Google.org has announced a two-year, $50 million commitment to help prepare workers for a changing twenty-first-century job market.
To that end, the tech giant's philanthropic arm plans to fund nonprofits that are using innovative technology to train workers in the skills they need, connect job seekers to positions that match their skills and talents, and provide support for low-wage service workers. With an initial focus on efforts in North America, Europe, and Australia, the initiative also will provide grantees with technical assistance from Google employee volunteers.
Through the initiative, Google.org has already awarded grants totaling $5 million to four nonprofits, including Social Finance, which will receive $750,000 to help prepare low-income and minority students for college and career through its Pay for Success program; and Code for America, which was awarded $1.5 million to work with workforce development agencies on technology that connects job seekers with training, career counseling, and job opportunities. Google.org also awarded €1 million ($1.16 million) to Bayes Impact, a French organization that crunches government data to provide personalized job recommendations and job-hunting tips; and $1.5 million to the National Domestic Workers Alliance to help scale and develop new products that enable domestic workers to access benefits such as sick leave and disability insurance.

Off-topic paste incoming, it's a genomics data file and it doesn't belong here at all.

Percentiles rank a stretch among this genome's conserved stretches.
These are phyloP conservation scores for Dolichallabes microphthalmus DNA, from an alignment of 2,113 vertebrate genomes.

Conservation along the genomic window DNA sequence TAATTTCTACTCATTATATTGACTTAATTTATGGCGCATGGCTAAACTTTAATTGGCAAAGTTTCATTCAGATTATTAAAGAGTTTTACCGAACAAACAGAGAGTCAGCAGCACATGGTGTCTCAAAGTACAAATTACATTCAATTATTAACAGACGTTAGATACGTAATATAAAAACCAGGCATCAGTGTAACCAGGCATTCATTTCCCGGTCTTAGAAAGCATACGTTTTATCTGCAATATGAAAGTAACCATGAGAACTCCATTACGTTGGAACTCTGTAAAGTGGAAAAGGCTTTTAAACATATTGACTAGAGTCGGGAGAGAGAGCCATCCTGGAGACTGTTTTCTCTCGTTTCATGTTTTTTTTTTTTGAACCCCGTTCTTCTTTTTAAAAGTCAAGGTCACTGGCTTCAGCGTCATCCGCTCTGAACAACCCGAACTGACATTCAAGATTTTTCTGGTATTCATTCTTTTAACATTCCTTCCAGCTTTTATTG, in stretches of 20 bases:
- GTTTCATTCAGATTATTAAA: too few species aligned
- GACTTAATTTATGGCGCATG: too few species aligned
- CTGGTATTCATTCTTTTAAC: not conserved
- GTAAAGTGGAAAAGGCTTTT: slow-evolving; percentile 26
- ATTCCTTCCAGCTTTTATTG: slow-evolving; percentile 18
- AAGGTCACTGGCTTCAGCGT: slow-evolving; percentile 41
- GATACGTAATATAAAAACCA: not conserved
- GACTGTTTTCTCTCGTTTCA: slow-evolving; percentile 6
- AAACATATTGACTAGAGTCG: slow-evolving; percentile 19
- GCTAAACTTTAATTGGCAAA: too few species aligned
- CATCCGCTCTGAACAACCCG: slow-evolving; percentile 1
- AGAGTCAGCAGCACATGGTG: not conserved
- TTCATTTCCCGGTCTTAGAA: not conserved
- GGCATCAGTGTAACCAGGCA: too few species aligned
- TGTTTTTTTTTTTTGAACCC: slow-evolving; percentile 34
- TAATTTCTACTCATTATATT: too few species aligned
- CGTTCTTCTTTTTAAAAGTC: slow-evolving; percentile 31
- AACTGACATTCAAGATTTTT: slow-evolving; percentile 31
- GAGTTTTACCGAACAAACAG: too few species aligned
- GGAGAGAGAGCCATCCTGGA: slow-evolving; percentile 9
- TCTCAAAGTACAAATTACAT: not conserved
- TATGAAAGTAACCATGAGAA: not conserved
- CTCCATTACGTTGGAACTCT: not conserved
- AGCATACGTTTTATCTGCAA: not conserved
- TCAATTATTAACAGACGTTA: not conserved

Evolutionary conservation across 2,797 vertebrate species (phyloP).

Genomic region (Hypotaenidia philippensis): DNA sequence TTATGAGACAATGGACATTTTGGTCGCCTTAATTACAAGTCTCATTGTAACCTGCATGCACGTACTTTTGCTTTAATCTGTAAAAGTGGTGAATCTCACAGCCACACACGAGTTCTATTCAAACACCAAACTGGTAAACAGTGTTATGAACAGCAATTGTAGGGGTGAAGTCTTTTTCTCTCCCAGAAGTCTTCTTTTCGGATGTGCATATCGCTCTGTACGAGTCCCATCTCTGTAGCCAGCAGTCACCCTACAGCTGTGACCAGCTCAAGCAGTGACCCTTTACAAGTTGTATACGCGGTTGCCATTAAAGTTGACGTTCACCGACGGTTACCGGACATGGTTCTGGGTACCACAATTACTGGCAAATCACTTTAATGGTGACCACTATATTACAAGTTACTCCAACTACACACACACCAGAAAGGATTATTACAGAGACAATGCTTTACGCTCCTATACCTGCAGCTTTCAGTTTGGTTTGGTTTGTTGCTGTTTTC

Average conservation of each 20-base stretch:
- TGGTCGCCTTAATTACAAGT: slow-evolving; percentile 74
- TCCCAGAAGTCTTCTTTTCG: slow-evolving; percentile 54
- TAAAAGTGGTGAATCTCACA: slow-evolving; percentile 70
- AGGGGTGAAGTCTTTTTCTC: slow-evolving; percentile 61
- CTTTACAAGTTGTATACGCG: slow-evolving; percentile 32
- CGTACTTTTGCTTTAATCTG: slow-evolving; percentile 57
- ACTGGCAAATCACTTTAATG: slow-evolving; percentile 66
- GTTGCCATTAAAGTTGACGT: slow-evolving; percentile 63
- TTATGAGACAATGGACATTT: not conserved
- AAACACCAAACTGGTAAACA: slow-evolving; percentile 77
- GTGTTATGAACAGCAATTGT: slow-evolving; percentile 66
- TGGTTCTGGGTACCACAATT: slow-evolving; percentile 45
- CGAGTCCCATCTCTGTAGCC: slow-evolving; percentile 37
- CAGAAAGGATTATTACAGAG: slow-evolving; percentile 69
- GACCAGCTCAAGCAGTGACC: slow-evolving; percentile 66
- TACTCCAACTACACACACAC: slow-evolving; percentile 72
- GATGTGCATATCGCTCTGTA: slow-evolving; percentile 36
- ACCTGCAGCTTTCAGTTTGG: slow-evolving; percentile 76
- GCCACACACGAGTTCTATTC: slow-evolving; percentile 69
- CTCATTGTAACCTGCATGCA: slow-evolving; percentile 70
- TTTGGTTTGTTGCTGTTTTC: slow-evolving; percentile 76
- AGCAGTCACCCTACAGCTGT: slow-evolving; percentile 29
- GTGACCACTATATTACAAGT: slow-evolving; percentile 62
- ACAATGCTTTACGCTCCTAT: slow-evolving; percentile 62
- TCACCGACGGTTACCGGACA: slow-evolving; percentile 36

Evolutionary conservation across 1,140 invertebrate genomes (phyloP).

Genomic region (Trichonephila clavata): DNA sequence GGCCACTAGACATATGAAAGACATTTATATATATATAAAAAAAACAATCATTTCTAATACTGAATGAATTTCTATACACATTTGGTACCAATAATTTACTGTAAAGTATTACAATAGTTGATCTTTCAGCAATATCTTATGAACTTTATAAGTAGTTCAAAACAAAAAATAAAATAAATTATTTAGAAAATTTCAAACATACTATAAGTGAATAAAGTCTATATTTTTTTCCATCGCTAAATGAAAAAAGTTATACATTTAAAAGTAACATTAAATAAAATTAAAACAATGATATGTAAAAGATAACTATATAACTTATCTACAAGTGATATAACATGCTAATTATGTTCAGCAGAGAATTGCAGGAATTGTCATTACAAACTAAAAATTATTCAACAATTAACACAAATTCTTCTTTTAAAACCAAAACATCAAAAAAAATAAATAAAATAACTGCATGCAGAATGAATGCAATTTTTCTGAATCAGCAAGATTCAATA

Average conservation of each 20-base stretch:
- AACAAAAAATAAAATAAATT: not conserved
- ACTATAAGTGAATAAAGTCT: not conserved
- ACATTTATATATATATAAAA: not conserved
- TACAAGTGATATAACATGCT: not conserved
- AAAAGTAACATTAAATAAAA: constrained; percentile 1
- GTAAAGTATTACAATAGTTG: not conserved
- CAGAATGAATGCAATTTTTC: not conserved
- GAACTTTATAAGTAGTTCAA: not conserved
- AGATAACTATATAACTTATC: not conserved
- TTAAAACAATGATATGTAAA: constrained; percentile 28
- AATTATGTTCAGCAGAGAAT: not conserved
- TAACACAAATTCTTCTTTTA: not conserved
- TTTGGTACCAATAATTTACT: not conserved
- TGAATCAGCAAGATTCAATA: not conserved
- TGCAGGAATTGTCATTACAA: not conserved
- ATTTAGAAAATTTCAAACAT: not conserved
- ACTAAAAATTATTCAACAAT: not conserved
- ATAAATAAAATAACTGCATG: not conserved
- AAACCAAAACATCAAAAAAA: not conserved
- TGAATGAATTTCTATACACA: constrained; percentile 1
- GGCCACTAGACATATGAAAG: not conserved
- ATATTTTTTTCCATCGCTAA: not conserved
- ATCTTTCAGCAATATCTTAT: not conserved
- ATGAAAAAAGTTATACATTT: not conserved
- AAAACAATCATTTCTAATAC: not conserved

The economic opportunity grants are designed "to make sure technology and training are available for everyone and can help narrow gaps and inequities," Google.org president Jacquelline Fuller told USA Today. The organization also plans to invest $2 million in research on the future of work to better understand how technology can help workers prepare for new jobs, opportunities, and industries, she said. The commitment puts economic opportunity among Google.org's top priorities, along with education and inclusion. Earlier this year, the organization committed $50 million to education technology initiatives.
"The Google.org work initiative grant will catalyze the development of the first Pay for Success projects focused on career and technical education," said Tracy Palandjian, CEO and co-founder of Social Finance, "providing young people access to the skills they need to thrive in today's global economy."